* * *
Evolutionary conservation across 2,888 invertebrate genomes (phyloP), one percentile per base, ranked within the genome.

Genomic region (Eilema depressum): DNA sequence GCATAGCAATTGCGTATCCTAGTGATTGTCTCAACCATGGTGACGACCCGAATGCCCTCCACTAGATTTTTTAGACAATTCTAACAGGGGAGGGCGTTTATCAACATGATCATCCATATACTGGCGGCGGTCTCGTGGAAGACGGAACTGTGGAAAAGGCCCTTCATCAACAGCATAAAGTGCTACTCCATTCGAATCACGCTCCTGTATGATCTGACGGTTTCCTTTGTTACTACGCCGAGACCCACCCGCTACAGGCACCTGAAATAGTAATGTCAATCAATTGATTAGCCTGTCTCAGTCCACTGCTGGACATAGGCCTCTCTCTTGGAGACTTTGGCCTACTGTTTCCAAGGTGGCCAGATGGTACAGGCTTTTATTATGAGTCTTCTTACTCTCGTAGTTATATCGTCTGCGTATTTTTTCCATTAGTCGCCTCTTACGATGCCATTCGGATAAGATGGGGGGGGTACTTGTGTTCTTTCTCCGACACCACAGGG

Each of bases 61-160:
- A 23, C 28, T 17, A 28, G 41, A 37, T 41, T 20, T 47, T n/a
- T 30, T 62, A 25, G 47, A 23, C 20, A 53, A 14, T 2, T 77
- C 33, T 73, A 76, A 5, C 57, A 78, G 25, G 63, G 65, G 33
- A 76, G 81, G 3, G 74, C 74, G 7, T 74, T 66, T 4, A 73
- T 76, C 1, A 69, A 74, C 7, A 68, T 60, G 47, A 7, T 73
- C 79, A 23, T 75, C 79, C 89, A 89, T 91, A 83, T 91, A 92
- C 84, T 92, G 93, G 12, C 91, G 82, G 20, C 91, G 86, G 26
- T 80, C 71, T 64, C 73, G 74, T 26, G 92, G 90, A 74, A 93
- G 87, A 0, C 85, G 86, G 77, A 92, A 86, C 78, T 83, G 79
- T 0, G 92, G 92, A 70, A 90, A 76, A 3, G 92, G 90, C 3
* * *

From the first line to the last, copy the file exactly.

Evolutionary conservation across 2,888 invertebrate genomes (phyloP), one percentile per base, ranked within the genome.

Genomic region (Eilema depressum): DNA sequence GCATAGCAATTGCGTATCCTAGTGATTGTCTCAACCATGGTGACGACCCGAATGCCCTCCACTAGATTTTTTAGACAATTCTAACAGGGGAGGGCGTTTATCAACATGATCATCCATATACTGGCGGCGGTCTCGTGGAAGACGGAACTGTGGAAAAGGCCCTTCATCAACAGCATAAAGTGCTACTCCATTCGAATCACGCTCCTGTATGATCTGACGGTTTCCTTTGTTACTACGCCGAGACCCACCCGCTACAGGCACCTGAAATAGTAATGTCAATCAATTGATTAGCCTGTCTCAGTCCACTGCTGGACATAGGCCTCTCTCTTGGAGACTTTGGCCTACTGTTTCCAAGGTGGCCAGATGGTACAGGCTTTTATTATGAGTCTTCTTACTCTCGTAGTTATATCGTCTGCGTATTTTTTCCATTAGTCGCCTCTTACGATGCCATTCGGATAAGATGGGGGGGGTACTTGTGTTCTTTCTCCGACACCACAGGG

Each of bases 61-160:
- A 23, C 28, T 17, A 28, G 41, A 37, T 41, T 20, T 47, T n/a
- T 30, T 62, A 25, G 47, A 23, C 20, A 53, A 14, T 2, T 77
- C 33, T 73, A 76, A 5, C 57, A 78, G 25, G 63, G 65, G 33
- A 76, G 81, G 3, G 74, C 74, G 7, T 74, T 66, T 4, A 73
- T 76, C 1, A 69, A 74, C 7, A 68, T 60, G 47, A 7, T 73
- C 79, A 23, T 75, C 79, C 89, A 89, T 91, A 83, T 91, A 92
- C 84, T 92, G 93, G 12, C 91, G 82, G 20, C 91, G 86, G 26
- T 80, C 71, T 64, C 73, G 74, T 26, G 92, G 90, A 74, A 93
- G 87, A 0, C 85, G 86, G 77, A 92, A 86, C 78, T 83, G 79
- T 0, G 92, G 92, A 70, A 90, A 76, A 3, G 92, G 90, C 3